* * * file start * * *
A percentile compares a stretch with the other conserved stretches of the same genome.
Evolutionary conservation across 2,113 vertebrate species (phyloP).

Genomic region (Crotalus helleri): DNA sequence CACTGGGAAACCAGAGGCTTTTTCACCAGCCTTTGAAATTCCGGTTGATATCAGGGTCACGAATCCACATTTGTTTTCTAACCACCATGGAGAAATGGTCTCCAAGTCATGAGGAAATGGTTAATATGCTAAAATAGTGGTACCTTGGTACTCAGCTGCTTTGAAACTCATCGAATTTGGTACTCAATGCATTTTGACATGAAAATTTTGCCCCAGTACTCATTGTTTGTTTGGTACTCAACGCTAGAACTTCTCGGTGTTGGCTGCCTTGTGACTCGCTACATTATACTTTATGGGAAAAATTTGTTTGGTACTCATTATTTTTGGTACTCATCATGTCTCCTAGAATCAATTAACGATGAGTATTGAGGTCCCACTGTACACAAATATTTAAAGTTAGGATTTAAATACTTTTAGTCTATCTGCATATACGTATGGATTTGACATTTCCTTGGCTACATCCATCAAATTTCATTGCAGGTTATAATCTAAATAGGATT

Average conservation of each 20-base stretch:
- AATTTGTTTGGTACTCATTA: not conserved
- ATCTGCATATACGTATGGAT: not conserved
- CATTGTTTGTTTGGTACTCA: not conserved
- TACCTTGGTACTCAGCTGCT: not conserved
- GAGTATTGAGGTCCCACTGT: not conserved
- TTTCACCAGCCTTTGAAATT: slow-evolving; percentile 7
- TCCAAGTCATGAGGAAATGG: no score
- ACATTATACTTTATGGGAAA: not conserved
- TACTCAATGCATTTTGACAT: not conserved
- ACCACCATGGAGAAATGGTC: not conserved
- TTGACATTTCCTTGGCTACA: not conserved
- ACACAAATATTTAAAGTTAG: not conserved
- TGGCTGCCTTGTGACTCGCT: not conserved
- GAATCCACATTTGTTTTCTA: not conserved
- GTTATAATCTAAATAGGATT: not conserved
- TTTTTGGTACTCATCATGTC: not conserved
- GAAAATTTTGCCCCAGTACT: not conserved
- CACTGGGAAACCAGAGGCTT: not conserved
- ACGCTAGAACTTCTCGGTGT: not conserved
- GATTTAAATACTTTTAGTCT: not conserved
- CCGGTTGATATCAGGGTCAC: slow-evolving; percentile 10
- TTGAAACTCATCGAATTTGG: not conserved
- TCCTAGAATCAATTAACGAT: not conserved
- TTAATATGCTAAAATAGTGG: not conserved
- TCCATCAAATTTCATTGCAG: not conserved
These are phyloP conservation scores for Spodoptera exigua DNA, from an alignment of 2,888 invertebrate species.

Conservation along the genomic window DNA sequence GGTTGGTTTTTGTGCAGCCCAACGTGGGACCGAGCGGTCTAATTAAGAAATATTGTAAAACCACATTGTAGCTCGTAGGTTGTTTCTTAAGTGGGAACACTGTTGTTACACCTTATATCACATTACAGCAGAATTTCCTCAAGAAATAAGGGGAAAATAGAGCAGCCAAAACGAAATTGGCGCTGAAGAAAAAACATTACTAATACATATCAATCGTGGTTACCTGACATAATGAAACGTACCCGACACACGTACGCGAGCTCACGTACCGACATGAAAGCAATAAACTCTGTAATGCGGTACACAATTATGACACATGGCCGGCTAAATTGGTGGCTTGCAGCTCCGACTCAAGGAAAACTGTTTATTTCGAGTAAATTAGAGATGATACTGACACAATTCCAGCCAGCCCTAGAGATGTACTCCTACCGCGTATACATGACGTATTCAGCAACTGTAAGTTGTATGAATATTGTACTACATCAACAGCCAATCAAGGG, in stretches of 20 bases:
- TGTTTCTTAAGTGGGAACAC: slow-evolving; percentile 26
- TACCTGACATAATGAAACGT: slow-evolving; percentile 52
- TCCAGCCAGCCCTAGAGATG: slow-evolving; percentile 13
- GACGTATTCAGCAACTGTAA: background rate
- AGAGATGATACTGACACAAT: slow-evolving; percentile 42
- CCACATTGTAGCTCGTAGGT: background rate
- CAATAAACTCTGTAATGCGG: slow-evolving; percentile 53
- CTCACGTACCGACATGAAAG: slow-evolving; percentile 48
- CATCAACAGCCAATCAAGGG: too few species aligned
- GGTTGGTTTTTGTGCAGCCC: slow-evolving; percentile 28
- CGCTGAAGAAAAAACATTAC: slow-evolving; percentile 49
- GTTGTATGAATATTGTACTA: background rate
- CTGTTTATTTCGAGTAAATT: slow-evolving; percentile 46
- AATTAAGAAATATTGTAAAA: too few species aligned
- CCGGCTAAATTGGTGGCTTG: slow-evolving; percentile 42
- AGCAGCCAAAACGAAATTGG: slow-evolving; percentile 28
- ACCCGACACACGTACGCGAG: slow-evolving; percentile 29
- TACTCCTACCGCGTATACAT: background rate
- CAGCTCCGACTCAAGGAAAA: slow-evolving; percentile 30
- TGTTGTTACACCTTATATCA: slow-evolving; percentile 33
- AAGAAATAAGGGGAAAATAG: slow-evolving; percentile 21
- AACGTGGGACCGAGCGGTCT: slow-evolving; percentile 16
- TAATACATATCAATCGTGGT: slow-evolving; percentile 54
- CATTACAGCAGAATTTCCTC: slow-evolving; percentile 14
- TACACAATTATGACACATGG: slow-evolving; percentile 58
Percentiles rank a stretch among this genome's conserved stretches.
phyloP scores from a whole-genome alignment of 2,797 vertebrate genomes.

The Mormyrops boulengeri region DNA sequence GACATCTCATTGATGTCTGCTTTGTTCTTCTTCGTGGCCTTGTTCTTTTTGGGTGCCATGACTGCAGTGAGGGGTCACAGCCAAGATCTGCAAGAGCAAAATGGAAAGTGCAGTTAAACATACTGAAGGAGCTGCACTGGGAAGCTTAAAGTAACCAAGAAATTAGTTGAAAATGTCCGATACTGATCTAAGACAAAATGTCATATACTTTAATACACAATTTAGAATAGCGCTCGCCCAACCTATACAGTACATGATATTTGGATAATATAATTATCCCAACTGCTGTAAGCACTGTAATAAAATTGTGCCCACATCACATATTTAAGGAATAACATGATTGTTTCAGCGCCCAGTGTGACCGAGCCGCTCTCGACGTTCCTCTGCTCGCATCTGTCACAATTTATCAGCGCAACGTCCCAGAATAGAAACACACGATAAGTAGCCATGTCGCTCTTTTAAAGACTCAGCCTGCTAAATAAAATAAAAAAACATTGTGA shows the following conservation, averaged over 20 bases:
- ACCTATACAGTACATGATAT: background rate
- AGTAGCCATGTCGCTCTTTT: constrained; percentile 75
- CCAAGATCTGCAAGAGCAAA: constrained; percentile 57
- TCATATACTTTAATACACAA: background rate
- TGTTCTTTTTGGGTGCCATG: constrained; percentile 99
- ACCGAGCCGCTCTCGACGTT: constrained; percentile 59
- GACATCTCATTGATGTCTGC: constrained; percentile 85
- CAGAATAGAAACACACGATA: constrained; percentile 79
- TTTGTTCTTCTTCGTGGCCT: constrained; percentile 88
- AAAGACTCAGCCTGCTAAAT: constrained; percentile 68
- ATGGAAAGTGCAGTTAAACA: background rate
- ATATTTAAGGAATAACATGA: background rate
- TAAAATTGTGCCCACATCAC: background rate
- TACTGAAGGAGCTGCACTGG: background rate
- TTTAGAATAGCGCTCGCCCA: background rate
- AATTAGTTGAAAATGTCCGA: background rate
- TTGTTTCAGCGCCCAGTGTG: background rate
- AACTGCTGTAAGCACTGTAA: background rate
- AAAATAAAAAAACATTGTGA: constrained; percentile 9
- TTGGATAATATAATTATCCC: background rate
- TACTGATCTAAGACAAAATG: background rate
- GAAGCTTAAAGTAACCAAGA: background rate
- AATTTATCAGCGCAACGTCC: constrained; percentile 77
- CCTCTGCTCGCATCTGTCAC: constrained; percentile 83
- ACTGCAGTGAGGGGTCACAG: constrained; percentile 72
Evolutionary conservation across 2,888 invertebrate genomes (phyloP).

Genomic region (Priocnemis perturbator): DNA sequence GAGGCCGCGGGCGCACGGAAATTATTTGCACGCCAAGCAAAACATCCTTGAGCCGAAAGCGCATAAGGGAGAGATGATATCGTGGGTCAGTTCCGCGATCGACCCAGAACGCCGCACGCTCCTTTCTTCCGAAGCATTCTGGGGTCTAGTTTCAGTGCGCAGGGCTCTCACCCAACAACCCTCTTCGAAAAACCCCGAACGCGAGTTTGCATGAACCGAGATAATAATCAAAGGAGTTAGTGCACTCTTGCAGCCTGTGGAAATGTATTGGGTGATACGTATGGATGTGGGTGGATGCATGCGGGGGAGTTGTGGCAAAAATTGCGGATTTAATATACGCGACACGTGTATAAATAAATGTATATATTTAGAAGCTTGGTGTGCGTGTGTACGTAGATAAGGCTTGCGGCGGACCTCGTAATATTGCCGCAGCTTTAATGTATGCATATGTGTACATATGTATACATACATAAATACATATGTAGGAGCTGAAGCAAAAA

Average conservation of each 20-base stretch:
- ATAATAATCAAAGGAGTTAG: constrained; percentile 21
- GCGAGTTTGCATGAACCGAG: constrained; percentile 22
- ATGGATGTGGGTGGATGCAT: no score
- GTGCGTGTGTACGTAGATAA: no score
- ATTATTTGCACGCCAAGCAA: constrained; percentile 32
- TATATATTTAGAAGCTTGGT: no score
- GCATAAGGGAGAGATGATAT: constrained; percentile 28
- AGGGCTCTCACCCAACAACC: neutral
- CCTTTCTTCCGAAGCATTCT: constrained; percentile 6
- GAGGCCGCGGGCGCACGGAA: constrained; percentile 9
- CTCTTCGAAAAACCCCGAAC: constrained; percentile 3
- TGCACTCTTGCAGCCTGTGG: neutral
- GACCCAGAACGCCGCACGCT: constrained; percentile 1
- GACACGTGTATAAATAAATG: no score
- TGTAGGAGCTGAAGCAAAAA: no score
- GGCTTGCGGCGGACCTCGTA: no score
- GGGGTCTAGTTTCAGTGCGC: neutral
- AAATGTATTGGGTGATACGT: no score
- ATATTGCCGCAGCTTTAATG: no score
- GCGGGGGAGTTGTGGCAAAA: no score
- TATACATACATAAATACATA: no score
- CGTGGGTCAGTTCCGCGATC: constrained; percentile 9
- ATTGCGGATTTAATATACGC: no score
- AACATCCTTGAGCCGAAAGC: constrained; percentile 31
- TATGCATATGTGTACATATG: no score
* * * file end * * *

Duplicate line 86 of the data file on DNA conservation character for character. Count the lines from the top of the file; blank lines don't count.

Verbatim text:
Genomic region (Priocnemis perturbator): DNA sequence GAGGCCGCGGGCGCACGGAAATTATTTGCACGCCAAGCAAAACATCCTTGAGCCGAAAGCGCATAAGGGAGAGATGATATCGTGGGTCAGTTCCGCGATCGACCCAGAACGCCGCACGCTCCTTTCTTCCGAAGCATTCTGGGGTCTAGTTTCAGTGCGCAGGGCTCTCACCCAACAACCCTCTTCGAAAAACCCCGAACGCGAGTTTGCATGAACCGAGATAATAATCAAAGGAGTTAGTGCACTCTTGCAGCCTGTGGAAATGTATTGGGTGATACGTATGGATGTGGGTGGATGCATGCGGGGGAGTTGTGGCAAAAATTGCGGATTTAATATACGCGACACGTGTATAAATAAATGTATATATTTAGAAGCTTGGTGTGCGTGTGTACGTAGATAAGGCTTGCGGCGGACCTCGTAATATTGCCGCAGCTTTAATGTATGCATATGTGTACATATGTATACATACATAAATACATATGTAGGAGCTGAAGCAAAAA